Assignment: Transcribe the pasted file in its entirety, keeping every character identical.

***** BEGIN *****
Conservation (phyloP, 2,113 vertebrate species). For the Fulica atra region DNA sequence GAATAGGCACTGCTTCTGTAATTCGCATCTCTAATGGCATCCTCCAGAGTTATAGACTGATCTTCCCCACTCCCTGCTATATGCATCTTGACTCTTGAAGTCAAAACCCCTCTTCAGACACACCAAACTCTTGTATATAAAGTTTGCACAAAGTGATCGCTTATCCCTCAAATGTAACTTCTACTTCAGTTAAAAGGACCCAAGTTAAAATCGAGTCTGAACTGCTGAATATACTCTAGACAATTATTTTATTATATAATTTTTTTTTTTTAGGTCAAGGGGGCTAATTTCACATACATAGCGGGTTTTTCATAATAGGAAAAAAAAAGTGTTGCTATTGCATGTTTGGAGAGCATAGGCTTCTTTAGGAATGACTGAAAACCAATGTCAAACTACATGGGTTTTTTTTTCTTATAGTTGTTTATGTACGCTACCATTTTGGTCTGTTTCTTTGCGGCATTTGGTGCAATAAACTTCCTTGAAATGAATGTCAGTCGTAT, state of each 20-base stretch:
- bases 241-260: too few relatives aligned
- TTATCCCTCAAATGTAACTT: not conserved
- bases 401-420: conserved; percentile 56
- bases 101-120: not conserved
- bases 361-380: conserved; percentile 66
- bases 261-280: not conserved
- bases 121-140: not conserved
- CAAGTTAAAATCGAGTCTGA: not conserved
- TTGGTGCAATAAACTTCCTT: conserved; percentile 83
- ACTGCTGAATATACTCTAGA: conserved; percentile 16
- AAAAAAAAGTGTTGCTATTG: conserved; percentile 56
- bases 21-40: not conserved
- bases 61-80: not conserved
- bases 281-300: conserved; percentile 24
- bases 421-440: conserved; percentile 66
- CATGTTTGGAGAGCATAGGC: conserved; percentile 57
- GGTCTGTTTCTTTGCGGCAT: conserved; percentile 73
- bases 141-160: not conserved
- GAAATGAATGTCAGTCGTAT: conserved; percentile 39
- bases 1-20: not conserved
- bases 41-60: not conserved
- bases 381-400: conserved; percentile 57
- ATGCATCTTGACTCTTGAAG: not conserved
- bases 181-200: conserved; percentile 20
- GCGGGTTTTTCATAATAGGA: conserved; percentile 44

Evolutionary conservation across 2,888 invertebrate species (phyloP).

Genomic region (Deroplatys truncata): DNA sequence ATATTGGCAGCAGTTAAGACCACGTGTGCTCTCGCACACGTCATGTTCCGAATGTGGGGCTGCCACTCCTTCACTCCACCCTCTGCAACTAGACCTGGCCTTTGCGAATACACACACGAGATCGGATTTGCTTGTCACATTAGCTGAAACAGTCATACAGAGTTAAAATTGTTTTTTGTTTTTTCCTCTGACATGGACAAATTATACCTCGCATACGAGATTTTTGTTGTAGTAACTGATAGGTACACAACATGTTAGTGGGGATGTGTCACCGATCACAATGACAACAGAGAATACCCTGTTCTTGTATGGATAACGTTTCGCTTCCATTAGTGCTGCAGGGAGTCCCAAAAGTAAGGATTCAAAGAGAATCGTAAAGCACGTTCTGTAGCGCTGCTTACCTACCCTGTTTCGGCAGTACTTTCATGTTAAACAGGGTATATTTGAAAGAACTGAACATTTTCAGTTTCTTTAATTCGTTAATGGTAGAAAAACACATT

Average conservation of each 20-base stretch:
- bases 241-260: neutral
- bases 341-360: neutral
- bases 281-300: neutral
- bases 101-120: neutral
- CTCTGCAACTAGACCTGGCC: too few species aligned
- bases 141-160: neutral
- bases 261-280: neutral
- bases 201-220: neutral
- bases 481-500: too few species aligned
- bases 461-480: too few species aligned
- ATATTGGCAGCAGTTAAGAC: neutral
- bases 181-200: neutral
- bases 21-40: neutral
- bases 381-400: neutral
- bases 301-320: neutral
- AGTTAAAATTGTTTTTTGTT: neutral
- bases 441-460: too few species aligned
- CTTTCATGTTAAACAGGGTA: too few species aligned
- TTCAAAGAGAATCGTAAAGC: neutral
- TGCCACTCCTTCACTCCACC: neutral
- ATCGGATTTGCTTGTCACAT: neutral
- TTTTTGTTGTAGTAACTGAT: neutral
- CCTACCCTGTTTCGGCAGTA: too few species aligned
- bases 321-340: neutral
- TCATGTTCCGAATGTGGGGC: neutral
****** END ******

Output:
Conservation (phyloP, 2,113 vertebrate species). For the Fulica atra region DNA sequence GAATAGGCACTGCTTCTGTAATTCGCATCTCTAATGGCATCCTCCAGAGTTATAGACTGATCTTCCCCACTCCCTGCTATATGCATCTTGACTCTTGAAGTCAAAACCCCTCTTCAGACACACCAAACTCTTGTATATAAAGTTTGCACAAAGTGATCGCTTATCCCTCAAATGTAACTTCTACTTCAGTTAAAAGGACCCAAGTTAAAATCGAGTCTGAACTGCTGAATATACTCTAGACAATTATTTTATTATATAATTTTTTTTTTTTAGGTCAAGGGGGCTAATTTCACATACATAGCGGGTTTTTCATAATAGGAAAAAAAAAGTGTTGCTATTGCATGTTTGGAGAGCATAGGCTTCTTTAGGAATGACTGAAAACCAATGTCAAACTACATGGGTTTTTTTTTCTTATAGTTGTTTATGTACGCTACCATTTTGGTCTGTTTCTTTGCGGCATTTGGTGCAATAAACTTCCTTGAAATGAATGTCAGTCGTAT, state of each 20-base stretch:
- bases 241-260: too few relatives aligned
- TTATCCCTCAAATGTAACTT: not conserved
- bases 401-420: conserved; percentile 56
- bases 101-120: not conserved
- bases 361-380: conserved; percentile 66
- bases 261-280: not conserved
- bases 121-140: not conserved
- CAAGTTAAAATCGAGTCTGA: not conserved
- TTGGTGCAATAAACTTCCTT: conserved; percentile 83
- ACTGCTGAATATACTCTAGA: conserved; percentile 16
- AAAAAAAAGTGTTGCTATTG: conserved; percentile 56
- bases 21-40: not conserved
- bases 61-80: not conserved
- bases 281-300: conserved; percentile 24
- bases 421-440: conserved; percentile 66
- CATGTTTGGAGAGCATAGGC: conserved; percentile 57
- GGTCTGTTTCTTTGCGGCAT: conserved; percentile 73
- bases 141-160: not conserved
- GAAATGAATGTCAGTCGTAT: conserved; percentile 39
- bases 1-20: not conserved
- bases 41-60: not conserved
- bases 381-400: conserved; percentile 57
- ATGCATCTTGACTCTTGAAG: not conserved
- bases 181-200: conserved; percentile 20
- GCGGGTTTTTCATAATAGGA: conserved; percentile 44

Evolutionary conservation across 2,888 invertebrate species (phyloP).

Genomic region (Deroplatys truncata): DNA sequence ATATTGGCAGCAGTTAAGACCACGTGTGCTCTCGCACACGTCATGTTCCGAATGTGGGGCTGCCACTCCTTCACTCCACCCTCTGCAACTAGACCTGGCCTTTGCGAATACACACACGAGATCGGATTTGCTTGTCACATTAGCTGAAACAGTCATACAGAGTTAAAATTGTTTTTTGTTTTTTCCTCTGACATGGACAAATTATACCTCGCATACGAGATTTTTGTTGTAGTAACTGATAGGTACACAACATGTTAGTGGGGATGTGTCACCGATCACAATGACAACAGAGAATACCCTGTTCTTGTATGGATAACGTTTCGCTTCCATTAGTGCTGCAGGGAGTCCCAAAAGTAAGGATTCAAAGAGAATCGTAAAGCACGTTCTGTAGCGCTGCTTACCTACCCTGTTTCGGCAGTACTTTCATGTTAAACAGGGTATATTTGAAAGAACTGAACATTTTCAGTTTCTTTAATTCGTTAATGGTAGAAAAACACATT

Average conservation of each 20-base stretch:
- bases 241-260: neutral
- bases 341-360: neutral
- bases 281-300: neutral
- bases 101-120: neutral
- CTCTGCAACTAGACCTGGCC: too few species aligned
- bases 141-160: neutral
- bases 261-280: neutral
- bases 201-220: neutral
- bases 481-500: too few species aligned
- bases 461-480: too few species aligned
- ATATTGGCAGCAGTTAAGAC: neutral
- bases 181-200: neutral
- bases 21-40: neutral
- bases 381-400: neutral
- bases 301-320: neutral
- AGTTAAAATTGTTTTTTGTT: neutral
- bases 441-460: too few species aligned
- CTTTCATGTTAAACAGGGTA: too few species aligned
- TTCAAAGAGAATCGTAAAGC: neutral
- TGCCACTCCTTCACTCCACC: neutral
- ATCGGATTTGCTTGTCACAT: neutral
- TTTTTGTTGTAGTAACTGAT: neutral
- CCTACCCTGTTTCGGCAGTA: too few species aligned
- bases 321-340: neutral
- TCATGTTCCGAATGTGGGGC: neutral